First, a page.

The very first time I had any idea what title insurance was all about was in 2002. In Costa Rica, title insurance was not customary.
Only INS, the local insurance company, could sell insurance, by monopoly regulations. Not until 2008, President Oscar Arias signed a new law that opened up the insurance market in Costa Rica. Even then, title insurance was not part of it.
When I was marketing and sales manager at Lomas de Carara in Tarcoles, now Nativa Resort, we had to make a decision. Our market was North American client-oriented. It would be a big plus to offer title insurance on the properties we were selling.
Around the same time, Stewart Title, now Secure Title, was starting their operation in Costa Rica, which seemed a perfect solution. It gave the real estate developer an advantage over others, as it offered comfort to our buyers. Insurance of the title gives a North American buyer more comfort when buying property. Therefore, we included title insurance in every sale we made.
Is title insurance a scam?
Even in the U.S, where title insurance is customary and often even mandatory, if there is a mortgage involved, times are changing. Online records allow title insurance companies to do their due diligence in a record time.
In Maggie Wilsons’ opinion, title insurance is a scam, read here why.
As an example, the real estate development company Costa Developers, master-planned and started building Costa Reserva Esterillos. When selling the building lots, they offered title insurance through LATCO (Latin American Title Company S.A.), the exclusive agent of Chicago Title Insurance Co. Escrow was offered in Panama.
I used this case only as a sample to show you why title insurance has no value at all. LATCO only certified that the title was clear on the master property and committed to issuing Title Guaranty over each lot in Costa Reserva.
As of today, hundreds of Costa Reserva Esterillos title holders are waiting for the real estate developer to finish the infrastructure. Unfortunately, Costa Developers have disappeared from the face of the earth.
So, what is title insurance good for if these lots have clear titles, but there is zero infrastructure?
Costa Rican real estate attorney Roger Petersen explains it very well in this article.
“Costa Rica follows the doctrine of first in time first in right which means that documents that were not recorded against title at the time you purchase a property cannot be charged upon an innocent buyer who purchased in good faith.”
A simple explanation
I have really never believed in title insurance in Costa Rica. I know all the work a title company does in the United States for example. Here, it is the closing attorney–notary public who does all the hard work.
Let me give you a simple explanation. A good real estate agent will check the title before writing up an offer. After having an accepted offer by both parties, the next step is to write up a formal option to purchase – sale agreement. This is when the notary public checks the title. If there is a problem with the title, the notary public will not even write up the document.
The title company does not even get into the picture until closing. For very little work, a title insurance company in Costa Rica makes a 1% fee for a real estate purchase. So they earn $5,000 on a $500,000 home sale by just pulling a title study from the National Register. Depending on what they’d find, the title company could either extend title insurance or say they wouldn’t cover it, although we already knew the property had a clear title.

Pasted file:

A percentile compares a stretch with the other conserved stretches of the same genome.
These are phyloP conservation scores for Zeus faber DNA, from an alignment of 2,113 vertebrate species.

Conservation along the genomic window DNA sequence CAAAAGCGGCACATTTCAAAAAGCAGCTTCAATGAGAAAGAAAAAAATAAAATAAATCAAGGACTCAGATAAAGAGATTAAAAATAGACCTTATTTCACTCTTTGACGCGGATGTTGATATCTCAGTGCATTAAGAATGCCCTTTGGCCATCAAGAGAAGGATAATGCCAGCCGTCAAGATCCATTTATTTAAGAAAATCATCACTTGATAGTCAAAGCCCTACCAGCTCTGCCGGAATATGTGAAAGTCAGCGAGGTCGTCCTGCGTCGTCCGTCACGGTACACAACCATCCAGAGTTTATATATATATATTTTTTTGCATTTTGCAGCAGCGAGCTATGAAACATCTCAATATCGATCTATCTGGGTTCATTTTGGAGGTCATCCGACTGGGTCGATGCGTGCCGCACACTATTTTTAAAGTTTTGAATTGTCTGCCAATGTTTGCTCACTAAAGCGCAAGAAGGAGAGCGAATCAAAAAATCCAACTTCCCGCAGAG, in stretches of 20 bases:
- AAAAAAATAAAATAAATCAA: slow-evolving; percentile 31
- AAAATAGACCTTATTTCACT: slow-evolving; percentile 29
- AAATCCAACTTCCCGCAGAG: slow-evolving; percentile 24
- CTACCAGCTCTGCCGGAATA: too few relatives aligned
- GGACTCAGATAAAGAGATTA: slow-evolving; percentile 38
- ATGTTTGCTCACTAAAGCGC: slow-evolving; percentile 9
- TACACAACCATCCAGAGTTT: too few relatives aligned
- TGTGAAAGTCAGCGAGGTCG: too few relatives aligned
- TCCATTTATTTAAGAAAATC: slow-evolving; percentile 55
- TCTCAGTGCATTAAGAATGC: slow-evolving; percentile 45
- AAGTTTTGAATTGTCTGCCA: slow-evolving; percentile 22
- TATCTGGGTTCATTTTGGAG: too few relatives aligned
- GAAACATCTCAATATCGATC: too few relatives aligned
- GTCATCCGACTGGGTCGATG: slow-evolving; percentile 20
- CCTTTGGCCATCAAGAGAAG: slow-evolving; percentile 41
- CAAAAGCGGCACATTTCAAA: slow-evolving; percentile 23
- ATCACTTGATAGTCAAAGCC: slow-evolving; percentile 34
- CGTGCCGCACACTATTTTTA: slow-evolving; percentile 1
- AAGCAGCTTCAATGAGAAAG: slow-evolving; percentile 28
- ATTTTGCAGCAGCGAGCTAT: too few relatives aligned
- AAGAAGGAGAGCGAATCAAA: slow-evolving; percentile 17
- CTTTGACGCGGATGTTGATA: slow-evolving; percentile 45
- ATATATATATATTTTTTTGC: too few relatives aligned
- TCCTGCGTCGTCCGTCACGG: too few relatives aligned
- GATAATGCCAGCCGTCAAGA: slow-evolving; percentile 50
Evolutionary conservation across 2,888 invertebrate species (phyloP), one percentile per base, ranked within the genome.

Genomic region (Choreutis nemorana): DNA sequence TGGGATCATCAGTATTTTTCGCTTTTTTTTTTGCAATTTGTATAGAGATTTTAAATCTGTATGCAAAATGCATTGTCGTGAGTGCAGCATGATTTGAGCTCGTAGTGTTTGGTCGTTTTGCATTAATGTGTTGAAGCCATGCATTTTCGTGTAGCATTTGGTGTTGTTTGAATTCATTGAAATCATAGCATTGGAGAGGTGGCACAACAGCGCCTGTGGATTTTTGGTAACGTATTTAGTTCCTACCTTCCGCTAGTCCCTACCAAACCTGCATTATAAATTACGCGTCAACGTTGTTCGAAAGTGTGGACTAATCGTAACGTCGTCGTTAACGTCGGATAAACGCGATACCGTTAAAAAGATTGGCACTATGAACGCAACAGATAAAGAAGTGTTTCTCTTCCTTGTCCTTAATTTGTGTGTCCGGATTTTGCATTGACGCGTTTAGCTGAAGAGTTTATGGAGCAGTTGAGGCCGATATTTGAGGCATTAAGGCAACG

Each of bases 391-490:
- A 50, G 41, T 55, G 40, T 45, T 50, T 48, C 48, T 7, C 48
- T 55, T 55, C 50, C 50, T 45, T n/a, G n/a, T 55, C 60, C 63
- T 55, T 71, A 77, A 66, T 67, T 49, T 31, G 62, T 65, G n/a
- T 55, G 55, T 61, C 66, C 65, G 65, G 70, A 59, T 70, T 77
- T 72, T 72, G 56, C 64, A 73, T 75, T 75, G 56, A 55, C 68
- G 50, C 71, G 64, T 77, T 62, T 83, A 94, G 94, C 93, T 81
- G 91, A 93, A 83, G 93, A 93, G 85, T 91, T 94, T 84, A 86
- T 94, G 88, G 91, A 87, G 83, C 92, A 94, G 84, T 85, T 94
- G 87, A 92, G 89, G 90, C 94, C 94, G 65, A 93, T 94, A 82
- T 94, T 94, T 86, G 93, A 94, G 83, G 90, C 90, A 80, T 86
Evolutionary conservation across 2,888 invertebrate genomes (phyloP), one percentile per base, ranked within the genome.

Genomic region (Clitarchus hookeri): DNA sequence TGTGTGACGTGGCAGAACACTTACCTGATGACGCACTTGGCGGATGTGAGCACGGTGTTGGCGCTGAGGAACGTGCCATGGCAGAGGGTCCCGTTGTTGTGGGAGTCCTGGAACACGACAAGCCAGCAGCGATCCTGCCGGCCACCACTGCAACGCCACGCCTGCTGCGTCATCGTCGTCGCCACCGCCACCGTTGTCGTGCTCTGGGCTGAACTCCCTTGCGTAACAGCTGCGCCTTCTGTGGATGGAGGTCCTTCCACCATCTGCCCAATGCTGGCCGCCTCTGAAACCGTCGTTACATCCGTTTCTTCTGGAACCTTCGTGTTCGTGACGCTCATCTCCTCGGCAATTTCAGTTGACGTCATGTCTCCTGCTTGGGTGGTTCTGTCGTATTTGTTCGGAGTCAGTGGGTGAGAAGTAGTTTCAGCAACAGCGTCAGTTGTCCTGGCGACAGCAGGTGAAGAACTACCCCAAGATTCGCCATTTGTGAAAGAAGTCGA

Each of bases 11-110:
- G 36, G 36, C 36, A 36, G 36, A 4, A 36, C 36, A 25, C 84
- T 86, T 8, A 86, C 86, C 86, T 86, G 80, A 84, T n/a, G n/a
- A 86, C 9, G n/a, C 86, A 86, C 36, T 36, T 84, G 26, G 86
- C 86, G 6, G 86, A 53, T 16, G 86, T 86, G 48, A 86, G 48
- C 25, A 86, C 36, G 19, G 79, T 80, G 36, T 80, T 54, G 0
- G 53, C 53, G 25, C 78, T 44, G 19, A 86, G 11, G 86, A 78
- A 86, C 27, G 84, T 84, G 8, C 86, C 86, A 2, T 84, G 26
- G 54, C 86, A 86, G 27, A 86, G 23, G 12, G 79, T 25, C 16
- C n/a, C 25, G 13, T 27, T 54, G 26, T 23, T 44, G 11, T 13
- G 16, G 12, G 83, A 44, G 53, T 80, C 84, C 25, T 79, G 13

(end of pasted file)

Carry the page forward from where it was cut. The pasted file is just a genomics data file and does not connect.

Is title insurance available?
The last time I heard, there is no title insurance available in Costa Rica anymore. Stewart Title, the title insurance leader for years, is now a trust company and changed its name to Secure Title Latin America. They also do real estate closings. They mainly hold property titles in trust for banks like Scotiabank. I am not sure what happened with Latco, as they were recently involved in a big scandal with the Banco National de Costa Rica. Would you feel comfortable to trust your money to them?
Does it cover amenities?
Title insurances only cover title. Who certifies that the amenities of a real estate development belong indeed to the common areas?
For years, homeowners in Nativa Resort paid for the maintenance of a large swimming pool that was built on a property owned by the developer and not in the common area.
There are many communities, often in beach areas, where the water well is controlled by the real estate developer, and not by the homeowners.
During the 2016 – 2018 boom, quite a few real estate developers started a beautiful development, full of promises. When the bubble burst, the developers walked and the title holders, with or without title insurance, got stuck with a property of zero value.
I’m just saying…
Is Costa Rica untrustworthy?
When reading this, you’d think that buying a property in Costa Rica is not a good idea. As long as you do your homework, hire the right lawyer and ask the lawyer to do his/her homework, you’ll be perfectly okay. Do not write a check to a real estate developer, a real estate agent, or a property seller, without that homework.
So what now?
How do you know you are buying a property with a clear title? An American-European real estate agent always checks the title when listing the property. Then, the agent again runs a title check when the buyer makes the offer.
Your real estate attorney – notary public, who closes the purchase, will do two title checks. The first one when he/she writes up the option to purchase – sale agreement. The second one just before closing.
You can also run your own title check. Learn here how to do so.
Contact us for all your Costa Rica real estate transactions.